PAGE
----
Mumbai: The Credit Information Bureau (India) Ltd., set up by Citigroup Inc., ICICI Bank Ltd. and other banks, is soon going to evaluate ages, salaries and existing loans, to assign individual ratings, chairman S. Santhanakrishnan said. Multiple applications or using one credit card to repay another will result in lower ratings, and higher interest rates, he said.
This way, starting November, the banks will be able to check the creditworthiness of 100 million borrowers before extending fresh loans. This is expected to reduce the rising cases of defaults.
It may be remembered that mounting losses on loans made to people with poor credit in the US had roiled global financial markets in the past month, underlining the need for banks to evaluate risk. Record credit growth in India has raised bank loans to Rs19.3 trillion ($470 billion) at a time seven interest rate increases in two years make it harder for borrowers to repay debt.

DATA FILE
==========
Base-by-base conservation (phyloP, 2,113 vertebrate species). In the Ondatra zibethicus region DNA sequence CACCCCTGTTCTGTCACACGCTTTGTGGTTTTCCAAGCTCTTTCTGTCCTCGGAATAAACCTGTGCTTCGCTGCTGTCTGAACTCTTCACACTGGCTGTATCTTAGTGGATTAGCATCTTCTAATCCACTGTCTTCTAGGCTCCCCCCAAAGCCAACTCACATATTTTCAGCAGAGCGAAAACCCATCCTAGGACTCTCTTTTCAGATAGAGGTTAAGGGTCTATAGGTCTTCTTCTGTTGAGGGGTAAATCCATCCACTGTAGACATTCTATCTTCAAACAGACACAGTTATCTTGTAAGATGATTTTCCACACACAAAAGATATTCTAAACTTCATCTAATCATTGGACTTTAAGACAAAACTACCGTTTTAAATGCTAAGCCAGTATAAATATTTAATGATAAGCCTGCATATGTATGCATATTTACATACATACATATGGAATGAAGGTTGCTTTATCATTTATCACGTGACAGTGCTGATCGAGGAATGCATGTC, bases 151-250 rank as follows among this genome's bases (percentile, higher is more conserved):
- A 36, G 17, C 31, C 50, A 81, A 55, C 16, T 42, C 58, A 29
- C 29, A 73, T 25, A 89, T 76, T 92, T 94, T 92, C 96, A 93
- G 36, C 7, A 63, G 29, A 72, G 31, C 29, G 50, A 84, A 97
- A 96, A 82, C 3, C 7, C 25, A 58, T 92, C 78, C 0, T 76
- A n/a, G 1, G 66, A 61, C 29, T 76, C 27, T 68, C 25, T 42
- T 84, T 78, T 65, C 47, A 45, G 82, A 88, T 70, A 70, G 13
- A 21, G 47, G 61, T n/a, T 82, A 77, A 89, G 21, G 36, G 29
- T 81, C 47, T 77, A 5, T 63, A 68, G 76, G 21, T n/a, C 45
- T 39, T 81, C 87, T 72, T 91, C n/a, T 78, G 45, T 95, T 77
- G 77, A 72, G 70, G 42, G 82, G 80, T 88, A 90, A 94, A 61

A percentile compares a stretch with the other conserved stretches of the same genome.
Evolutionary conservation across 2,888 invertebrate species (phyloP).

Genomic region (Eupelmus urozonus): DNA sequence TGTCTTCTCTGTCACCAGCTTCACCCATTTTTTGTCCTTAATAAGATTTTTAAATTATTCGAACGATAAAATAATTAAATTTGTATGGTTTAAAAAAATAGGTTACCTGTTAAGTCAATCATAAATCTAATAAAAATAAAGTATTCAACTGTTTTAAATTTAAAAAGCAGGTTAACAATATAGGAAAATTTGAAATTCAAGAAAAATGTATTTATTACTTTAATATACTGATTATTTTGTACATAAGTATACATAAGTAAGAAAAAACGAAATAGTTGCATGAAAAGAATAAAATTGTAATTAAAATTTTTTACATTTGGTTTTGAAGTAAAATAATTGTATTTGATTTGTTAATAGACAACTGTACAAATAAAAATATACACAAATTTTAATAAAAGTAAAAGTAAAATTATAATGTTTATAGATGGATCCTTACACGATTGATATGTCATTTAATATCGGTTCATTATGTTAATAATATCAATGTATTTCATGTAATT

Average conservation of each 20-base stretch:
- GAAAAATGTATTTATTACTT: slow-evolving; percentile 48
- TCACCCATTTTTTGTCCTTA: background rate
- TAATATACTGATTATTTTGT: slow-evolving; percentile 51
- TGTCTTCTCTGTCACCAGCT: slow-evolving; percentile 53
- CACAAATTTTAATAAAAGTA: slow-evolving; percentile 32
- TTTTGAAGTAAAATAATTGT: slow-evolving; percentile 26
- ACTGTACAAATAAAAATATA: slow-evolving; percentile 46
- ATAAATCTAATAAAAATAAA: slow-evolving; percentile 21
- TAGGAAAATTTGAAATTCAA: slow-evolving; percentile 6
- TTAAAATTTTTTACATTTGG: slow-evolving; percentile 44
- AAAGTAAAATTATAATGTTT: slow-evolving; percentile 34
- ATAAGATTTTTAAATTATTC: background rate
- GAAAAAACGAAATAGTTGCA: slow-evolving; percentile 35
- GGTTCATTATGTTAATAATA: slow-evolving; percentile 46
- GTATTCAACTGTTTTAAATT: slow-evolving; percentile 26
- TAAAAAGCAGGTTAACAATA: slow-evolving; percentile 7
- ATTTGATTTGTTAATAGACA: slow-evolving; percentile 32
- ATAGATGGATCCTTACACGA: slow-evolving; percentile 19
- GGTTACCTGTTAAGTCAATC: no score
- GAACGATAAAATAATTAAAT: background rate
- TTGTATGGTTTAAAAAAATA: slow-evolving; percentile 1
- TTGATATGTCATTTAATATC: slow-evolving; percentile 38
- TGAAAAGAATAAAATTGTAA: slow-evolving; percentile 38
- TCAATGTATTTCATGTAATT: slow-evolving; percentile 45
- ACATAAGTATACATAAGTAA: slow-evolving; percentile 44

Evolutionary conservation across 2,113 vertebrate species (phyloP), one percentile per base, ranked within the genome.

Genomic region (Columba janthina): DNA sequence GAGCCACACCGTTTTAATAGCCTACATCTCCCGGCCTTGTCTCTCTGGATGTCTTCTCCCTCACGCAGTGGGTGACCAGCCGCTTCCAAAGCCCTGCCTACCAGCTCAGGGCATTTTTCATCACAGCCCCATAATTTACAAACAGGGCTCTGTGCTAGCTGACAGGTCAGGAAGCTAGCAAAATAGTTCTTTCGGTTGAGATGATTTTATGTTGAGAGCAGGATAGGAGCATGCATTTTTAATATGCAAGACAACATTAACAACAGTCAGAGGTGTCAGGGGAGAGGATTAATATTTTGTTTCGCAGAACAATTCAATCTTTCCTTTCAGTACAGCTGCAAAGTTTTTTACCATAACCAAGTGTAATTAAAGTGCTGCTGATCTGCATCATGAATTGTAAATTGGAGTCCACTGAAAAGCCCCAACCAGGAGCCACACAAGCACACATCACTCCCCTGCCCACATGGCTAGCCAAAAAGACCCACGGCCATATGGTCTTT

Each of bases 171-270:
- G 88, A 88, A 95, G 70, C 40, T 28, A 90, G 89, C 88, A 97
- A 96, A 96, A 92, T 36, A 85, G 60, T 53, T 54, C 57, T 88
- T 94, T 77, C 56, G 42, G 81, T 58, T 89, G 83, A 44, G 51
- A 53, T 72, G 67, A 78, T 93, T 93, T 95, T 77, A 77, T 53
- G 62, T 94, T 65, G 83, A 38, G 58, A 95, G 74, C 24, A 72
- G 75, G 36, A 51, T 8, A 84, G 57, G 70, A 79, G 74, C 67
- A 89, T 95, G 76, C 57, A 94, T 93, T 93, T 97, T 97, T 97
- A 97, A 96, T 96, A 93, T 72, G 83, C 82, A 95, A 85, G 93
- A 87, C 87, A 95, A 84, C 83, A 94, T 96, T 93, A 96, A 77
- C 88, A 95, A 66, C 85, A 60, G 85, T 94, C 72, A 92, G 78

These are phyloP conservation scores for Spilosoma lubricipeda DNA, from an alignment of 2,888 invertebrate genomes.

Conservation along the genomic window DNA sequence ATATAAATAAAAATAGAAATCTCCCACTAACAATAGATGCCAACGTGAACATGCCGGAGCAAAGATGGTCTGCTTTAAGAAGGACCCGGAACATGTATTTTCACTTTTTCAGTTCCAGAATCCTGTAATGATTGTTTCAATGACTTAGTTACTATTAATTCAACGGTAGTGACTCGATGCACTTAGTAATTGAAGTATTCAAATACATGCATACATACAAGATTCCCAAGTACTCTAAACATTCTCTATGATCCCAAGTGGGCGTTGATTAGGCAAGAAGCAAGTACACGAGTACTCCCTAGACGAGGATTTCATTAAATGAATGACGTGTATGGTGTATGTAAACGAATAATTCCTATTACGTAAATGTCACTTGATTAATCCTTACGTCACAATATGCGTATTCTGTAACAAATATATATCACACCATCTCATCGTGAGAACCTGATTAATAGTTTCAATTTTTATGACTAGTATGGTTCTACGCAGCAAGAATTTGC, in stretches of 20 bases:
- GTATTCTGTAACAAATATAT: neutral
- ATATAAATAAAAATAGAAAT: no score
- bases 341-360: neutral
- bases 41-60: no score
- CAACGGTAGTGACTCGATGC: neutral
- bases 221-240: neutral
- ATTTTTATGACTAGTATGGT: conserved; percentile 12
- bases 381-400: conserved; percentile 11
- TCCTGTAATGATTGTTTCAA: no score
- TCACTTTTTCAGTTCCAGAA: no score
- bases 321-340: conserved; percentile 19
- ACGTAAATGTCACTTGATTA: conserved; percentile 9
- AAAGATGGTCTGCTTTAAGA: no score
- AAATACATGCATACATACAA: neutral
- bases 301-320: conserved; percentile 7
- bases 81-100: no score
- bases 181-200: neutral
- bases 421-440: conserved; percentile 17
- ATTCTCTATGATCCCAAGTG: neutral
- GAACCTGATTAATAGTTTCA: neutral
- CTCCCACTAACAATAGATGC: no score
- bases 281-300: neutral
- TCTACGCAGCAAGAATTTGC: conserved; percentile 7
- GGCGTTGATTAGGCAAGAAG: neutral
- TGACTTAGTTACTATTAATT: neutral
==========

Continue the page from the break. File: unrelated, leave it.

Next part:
The “delinquency rate will come down significantly,” Santhanakrishnan said in an interview in Mumbai, where the company is based. “It is a one-shot condensation of credit history into the risk profile.”
Banks have pooled borrowing histories including missed instalments and repayments since the Credit Information Bureau was set up in 2004 with a database of 4 million borrowers. Tighter credit checks have reduced bad loans to 3.4% of total credit at the end of June 2006 from 5.1% a year earlier, according to the central bank.
The agency will tie up with a unit of TransUnion LLC, a US-based provider of credit reports and will begin assigning three-digit scores in November to borrowers before Diwali.
For lenders, the scoring will help them assess the risk of a customer and decide on the probability of default. They may begin offering larger discounts in an effort to retain high-scoring customers.
“This will help us to predict the likely trend in an exposure,” says V. Subba Reddy, GM, Canara Bank.
The Credit Information Bureau may include borrowers’ mobile phone and insurance track records when government curbs on sharing retail data are lifted.